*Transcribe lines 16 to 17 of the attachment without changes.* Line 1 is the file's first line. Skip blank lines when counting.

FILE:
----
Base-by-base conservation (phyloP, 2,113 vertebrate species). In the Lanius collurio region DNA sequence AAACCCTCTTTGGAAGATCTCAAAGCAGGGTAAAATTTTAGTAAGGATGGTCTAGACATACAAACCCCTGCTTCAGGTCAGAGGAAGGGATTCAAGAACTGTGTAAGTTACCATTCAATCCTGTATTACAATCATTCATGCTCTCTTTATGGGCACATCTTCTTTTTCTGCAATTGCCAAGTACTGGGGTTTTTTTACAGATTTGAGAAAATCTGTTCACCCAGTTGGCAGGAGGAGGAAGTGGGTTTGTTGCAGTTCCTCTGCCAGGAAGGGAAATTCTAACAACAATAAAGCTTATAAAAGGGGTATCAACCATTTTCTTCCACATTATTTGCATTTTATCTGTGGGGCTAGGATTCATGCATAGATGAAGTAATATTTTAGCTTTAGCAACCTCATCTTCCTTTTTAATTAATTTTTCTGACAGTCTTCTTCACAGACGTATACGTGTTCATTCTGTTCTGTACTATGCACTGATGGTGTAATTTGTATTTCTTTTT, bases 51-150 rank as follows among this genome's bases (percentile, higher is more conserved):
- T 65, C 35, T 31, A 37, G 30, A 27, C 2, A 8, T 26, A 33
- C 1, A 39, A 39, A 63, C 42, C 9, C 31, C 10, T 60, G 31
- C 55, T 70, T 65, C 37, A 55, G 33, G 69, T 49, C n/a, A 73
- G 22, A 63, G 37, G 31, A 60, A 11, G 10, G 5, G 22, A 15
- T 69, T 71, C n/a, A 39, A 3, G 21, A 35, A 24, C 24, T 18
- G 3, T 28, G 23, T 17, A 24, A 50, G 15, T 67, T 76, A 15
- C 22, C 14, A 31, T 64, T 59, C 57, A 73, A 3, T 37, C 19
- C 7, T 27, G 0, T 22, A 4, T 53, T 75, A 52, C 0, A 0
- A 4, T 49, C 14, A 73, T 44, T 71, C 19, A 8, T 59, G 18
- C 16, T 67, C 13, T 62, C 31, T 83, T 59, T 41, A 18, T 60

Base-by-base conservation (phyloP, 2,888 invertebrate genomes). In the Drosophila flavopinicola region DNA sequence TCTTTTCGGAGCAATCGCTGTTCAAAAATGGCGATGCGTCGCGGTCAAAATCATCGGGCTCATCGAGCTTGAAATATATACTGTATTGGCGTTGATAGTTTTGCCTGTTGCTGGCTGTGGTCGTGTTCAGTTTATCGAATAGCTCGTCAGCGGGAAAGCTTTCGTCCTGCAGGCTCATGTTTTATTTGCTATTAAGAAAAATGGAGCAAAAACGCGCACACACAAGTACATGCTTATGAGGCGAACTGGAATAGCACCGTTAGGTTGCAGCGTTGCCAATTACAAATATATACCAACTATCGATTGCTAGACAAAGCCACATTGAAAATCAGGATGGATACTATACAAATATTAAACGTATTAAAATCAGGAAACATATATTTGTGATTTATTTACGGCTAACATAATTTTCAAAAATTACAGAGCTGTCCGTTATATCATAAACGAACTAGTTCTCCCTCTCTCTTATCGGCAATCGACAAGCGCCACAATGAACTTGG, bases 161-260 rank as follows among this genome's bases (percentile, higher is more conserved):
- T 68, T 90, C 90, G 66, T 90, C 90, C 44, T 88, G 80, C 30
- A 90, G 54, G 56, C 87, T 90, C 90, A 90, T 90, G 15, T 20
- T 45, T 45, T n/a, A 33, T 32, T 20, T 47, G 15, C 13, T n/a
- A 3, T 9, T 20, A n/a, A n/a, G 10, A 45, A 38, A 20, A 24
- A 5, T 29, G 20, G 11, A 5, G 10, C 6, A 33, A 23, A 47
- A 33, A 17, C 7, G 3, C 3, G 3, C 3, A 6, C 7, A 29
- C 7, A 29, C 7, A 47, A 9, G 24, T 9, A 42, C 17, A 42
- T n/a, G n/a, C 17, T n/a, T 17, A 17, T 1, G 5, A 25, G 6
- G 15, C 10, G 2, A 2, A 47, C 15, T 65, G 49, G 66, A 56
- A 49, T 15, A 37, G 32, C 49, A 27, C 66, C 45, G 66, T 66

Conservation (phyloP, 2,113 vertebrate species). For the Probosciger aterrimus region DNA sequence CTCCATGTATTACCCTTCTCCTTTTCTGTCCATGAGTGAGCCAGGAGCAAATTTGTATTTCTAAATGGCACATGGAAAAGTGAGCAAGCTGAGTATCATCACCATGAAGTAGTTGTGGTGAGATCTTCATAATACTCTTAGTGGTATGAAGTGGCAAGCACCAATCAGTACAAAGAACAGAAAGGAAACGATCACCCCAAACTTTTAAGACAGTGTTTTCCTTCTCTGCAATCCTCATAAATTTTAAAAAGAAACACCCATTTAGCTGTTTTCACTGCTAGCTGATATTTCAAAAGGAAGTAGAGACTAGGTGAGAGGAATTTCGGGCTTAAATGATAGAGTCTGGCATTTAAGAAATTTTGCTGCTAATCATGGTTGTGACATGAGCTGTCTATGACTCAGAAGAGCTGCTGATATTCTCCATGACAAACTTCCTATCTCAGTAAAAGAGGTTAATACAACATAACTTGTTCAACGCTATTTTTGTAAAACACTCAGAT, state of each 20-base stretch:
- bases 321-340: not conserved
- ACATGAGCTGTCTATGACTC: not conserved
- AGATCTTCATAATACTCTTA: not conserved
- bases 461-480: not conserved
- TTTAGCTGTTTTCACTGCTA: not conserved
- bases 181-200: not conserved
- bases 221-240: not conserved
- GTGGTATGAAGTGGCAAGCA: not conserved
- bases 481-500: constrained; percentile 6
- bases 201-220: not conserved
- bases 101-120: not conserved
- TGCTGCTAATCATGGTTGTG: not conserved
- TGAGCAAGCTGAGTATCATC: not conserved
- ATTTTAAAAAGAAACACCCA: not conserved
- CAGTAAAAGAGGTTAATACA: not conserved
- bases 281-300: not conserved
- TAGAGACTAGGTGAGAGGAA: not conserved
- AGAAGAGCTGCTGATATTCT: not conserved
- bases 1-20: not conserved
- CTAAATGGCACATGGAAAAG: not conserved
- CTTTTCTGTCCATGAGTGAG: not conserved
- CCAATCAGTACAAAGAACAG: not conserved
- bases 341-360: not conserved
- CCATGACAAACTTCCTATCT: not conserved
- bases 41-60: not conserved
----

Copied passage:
- A 3, T 9, T 20, A n/a, A n/a, G 10, A 45, A 38, A 20, A 24
- A 5, T 29, G 20, G 11, A 5, G 10, C 6, A 33, A 23, A 47